10 Lego Machines You Can Build Without a Mindstorms Brain
Ah Lego, the plastic toy enjoyed by adults and children the world over. While we’ve previously written about amazing Lego Mindstorms projects, are you out of luck if you don’t own any sets such as the Mindstorms EV3?
There are plenty of great projects you can build without a Mindstorms brain. Here are some of the best.
This marvellous contraption is the work of YouTuber akiyuky. Featuring pneumatic pumps, conveyor belts, robots, trains, lifts, and much more, it’s a wonderful mix of engineering and ingenuity.
What’s even cooler about this machine is that it appears to be entirely mechanical. There’s no computer or Mindstorms brain to control functions, it’s driven by motors, gears, and timings.
While it is a Rube Goldberg machine, in that it serves no real function other than looking cool, it’s still a brilliant piece of Lego engineering.
This neat arcade game comes to us courtesy of YouTube channel Let’s Do This. With a simple motor and gear mechanism, you’ll only need a few specialist parts to build this yourself.
Not only does this machine work as a fully functional arcade game, but the video guides you through the various different parts of the machine. Once again, this project is purely mechanical, and requires no programming whatsoever!
This wonderful pattern drawing machine was built by YouTube channel JK Brickworks. Coming in at around 100 pieces, this design is on the simpler side, but the results are still spectacular.
Using just a motor and some gears, you’ll only need a few non-Lego supplies such as a pen and an elastic band. Detailed full build instructions are available for free, and are so well produced that they could have been written by Lego themselves.
Simpler is always better, so this machine should be on the list for the design alone.
This project also comes to us from the skilled hands of YouTube Lego channel JK Brickworks. Based on Theo Jansen’s Strandbeest, this marvelous Lego machine requires no brains to control it.
While purely mechanical, this model does require some specialist parts such as motors and battery packs.
This build is certainly on the complex side, but the creator has once again provided clear detailed instructions on his website. While the build guide does not specify how to build the whole model, it covers the walking mechanism—the most complex part!
Alright, so this project does cheat a little bit. This project uses an Arduino as its brain. While this may go against the Lego ethos, it still makes for an incredible project.
Featuring live video streaming, suspension, working rubber band guns, headlights and more, this model looks and sounds every bit as real as its full size counterparts.
This project involves some soldering and Arduino programming, but help is at hand, as the author has provided basic schematics and code.
Built by YouTuber Ishaan Gov, we think this is one awesome machine!
This project by YouTuber Steve Sammartino is one of the most impressive projects we’ve seen. Not only has he built a life size, working car, but it runs on air, and he funded it all through a single Tweet!
Built using standard Lego pieces, this unbelievable contraption uses 256 pistons, and over half a million pieces. The fact that it drives at all is amazing, but this “model” can reach speeds of up to 18 mph!
Next time somebody tells you that Lego is for kids, show them this project!
This fully working Lego power station comes to us from YouTube engineer Hans 56. By using compressed air to move a Pneumatic cylinder connected to a motor, this project generates electricity.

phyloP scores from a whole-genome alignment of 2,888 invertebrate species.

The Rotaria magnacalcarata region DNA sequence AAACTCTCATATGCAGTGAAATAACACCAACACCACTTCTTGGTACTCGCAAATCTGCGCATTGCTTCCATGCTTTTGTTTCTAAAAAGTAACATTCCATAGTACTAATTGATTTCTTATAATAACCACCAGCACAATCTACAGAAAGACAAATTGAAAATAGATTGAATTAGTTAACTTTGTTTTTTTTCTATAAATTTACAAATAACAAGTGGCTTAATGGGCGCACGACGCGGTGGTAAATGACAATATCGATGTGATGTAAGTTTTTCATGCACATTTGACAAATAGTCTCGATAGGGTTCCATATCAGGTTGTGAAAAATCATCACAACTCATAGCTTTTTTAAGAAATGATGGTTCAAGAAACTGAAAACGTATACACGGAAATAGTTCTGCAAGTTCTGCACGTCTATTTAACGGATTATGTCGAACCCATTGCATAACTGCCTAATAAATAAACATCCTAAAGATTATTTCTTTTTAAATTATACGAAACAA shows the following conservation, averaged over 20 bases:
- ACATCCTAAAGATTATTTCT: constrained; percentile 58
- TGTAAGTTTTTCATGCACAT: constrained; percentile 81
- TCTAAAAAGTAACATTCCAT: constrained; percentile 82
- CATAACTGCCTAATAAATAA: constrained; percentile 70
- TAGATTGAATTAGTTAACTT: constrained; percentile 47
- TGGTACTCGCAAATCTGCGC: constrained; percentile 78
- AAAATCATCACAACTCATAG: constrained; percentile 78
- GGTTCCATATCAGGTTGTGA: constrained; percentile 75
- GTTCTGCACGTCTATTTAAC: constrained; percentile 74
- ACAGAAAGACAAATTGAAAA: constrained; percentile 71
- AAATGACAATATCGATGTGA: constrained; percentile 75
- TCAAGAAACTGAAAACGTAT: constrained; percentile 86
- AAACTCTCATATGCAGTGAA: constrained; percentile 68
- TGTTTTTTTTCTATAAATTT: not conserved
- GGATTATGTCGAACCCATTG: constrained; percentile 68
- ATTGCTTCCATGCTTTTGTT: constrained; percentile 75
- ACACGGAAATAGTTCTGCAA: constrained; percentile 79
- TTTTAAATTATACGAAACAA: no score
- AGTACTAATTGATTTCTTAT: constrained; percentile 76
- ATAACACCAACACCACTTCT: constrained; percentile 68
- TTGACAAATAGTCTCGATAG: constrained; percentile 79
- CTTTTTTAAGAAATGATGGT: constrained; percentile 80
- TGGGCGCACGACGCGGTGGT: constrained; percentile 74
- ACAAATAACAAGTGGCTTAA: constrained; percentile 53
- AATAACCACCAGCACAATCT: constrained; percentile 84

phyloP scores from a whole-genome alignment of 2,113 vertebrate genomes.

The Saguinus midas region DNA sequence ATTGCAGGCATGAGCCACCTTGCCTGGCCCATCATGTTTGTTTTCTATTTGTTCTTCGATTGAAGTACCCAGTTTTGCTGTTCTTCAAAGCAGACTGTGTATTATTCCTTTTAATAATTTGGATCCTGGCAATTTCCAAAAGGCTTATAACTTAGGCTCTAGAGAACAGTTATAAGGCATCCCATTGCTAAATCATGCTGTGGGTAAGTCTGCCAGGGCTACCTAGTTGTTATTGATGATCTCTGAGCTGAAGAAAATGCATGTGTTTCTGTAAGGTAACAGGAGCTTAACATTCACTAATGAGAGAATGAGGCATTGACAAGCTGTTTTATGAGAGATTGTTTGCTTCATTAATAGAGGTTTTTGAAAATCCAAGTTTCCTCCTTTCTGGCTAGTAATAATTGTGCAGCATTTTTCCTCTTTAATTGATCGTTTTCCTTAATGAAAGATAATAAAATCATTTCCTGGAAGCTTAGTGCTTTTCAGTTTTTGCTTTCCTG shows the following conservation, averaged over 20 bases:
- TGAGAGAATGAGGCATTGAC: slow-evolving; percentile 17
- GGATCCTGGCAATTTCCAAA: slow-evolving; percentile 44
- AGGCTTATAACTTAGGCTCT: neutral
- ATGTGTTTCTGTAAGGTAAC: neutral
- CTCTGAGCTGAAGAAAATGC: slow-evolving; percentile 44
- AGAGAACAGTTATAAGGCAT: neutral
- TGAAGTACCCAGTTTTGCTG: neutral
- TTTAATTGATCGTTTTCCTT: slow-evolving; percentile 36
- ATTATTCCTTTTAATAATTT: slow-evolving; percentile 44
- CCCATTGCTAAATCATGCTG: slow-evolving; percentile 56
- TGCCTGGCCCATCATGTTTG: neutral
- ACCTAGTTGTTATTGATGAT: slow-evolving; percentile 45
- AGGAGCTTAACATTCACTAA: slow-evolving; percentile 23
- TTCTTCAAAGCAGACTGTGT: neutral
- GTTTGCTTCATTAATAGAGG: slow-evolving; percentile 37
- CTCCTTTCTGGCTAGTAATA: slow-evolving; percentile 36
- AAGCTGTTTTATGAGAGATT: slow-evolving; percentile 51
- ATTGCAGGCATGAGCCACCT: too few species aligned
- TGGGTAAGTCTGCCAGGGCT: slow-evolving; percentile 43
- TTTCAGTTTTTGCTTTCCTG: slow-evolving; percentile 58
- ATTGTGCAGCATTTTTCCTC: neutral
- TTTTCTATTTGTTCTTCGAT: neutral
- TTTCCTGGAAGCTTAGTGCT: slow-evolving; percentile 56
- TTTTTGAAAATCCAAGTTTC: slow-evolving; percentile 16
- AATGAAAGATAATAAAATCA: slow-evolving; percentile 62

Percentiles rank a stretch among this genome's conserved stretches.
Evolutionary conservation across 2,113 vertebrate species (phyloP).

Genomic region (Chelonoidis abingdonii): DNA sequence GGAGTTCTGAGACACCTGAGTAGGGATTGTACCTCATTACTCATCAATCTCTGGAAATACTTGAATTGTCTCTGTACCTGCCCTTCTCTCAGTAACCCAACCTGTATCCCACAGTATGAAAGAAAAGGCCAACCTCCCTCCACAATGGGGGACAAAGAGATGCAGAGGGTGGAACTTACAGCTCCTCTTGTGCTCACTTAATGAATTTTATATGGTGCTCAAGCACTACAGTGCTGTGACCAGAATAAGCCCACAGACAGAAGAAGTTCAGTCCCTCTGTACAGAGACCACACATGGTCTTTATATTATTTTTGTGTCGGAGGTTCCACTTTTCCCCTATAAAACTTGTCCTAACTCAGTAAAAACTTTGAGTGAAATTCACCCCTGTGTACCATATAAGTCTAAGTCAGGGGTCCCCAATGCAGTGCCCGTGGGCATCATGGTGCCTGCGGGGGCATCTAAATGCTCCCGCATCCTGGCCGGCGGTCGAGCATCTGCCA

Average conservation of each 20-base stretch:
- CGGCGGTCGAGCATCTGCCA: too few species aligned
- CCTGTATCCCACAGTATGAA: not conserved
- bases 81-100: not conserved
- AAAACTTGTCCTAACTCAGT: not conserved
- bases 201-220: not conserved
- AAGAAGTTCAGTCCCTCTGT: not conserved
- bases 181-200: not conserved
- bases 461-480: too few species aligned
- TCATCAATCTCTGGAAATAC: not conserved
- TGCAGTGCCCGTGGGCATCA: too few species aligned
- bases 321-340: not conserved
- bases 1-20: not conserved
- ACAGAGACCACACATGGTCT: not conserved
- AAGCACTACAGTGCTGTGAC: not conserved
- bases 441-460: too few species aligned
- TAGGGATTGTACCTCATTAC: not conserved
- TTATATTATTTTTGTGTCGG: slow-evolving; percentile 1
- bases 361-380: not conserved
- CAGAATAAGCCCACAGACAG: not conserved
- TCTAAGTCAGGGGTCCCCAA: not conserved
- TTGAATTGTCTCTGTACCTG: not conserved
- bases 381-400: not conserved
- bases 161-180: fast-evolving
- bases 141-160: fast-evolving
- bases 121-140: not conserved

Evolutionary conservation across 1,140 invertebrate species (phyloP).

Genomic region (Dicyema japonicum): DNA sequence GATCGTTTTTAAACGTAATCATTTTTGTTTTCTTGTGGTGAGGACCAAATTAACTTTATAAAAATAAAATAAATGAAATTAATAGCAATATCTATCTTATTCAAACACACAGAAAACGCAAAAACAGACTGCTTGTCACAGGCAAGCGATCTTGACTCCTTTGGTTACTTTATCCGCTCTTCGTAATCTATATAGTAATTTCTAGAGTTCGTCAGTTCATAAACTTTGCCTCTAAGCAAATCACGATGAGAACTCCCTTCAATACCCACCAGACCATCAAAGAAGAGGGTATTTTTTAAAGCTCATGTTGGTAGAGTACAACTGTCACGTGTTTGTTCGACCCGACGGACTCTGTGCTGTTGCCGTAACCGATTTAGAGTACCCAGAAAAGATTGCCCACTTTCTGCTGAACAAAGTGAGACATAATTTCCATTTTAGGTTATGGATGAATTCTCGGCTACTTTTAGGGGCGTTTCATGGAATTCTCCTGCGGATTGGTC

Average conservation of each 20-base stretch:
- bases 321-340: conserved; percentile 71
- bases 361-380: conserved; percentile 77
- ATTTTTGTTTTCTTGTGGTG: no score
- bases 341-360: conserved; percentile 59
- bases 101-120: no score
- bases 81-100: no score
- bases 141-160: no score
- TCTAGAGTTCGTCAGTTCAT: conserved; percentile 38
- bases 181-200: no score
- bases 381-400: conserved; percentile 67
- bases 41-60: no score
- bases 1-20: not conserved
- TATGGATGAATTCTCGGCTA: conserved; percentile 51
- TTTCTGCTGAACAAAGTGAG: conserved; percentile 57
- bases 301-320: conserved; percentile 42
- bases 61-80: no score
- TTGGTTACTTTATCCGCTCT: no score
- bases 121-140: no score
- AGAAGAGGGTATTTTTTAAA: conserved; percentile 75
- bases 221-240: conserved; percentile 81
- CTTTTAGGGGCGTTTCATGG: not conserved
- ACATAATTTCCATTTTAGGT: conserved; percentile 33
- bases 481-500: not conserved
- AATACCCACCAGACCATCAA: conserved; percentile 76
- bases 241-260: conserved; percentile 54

While we’re unsure of how much electricity is produced, you could, in theory, create your own power grid to run your Lego city. Admittedly, you’ll need a constant supply of compressed air, but this project wins points for creativity alone, even if it’s not that efficient.
This V6 engine design comes to us from YouTuber DrDudeNL. Running at 800 RPM, this engine can certainly produce enough torque for basic Lego engineering tasks.
Once again, this design does run on compressed air, so it’s probably cheaper and easier to use an electric motor, but as an engineering project, it’s a good one.
Perhaps you could install this into a model sports car, to give it that realistic look.
Constructed by YouTube channel 896gerard, this machines compresses air. While this may not sound very cool, it’s more useful than you may think. As we’ve seen above, Lego Pneumatics can be used for a huge number of projects. Pneumatic cylinders however, need a source of compressed air.
What better way to power your other projects than by building a Lego air compressor.
While slightly on the wimpy side, this machine has enough guts for simple Lego tasks. You’ll probably want a real, non-Lego compressor for things like a life-size car, however.
10. Mini Lathe
Our final Lego engineering project comes to us from YouTube channel mawemaggi0815. What better way to end than with a working Lego Lathe.
Lathes are an engineering staple, used to produce all kinds of useful things. This design features adjustable gearing, automatic lead screw, miniature handles, and more. It’s even been built in engineering green!
While this machine isn’t powerful enough to work anything larger than a Lego brick, it’s still a great example of what you can achieve with a few gears and a motor.
What Will You Make?
We’ve shown that you don’t need to own a Lego Mindstorms brain to build some cool projects—perhaps as a LEGO gift for someone. Whether purely mechanical gearing, or with cheaper DIY electronics like the Arduino, the possibilities are endless.
If you’re looking to build your own project, but don’t want to splash out on the Mindstorms brain, consider an Arduino, Raspberry Pi, or other Pi alternative. You could use something like Scratch on the Pi to program your project without writing a single line of code!
Image Credit: Ishaan Gov/YouTube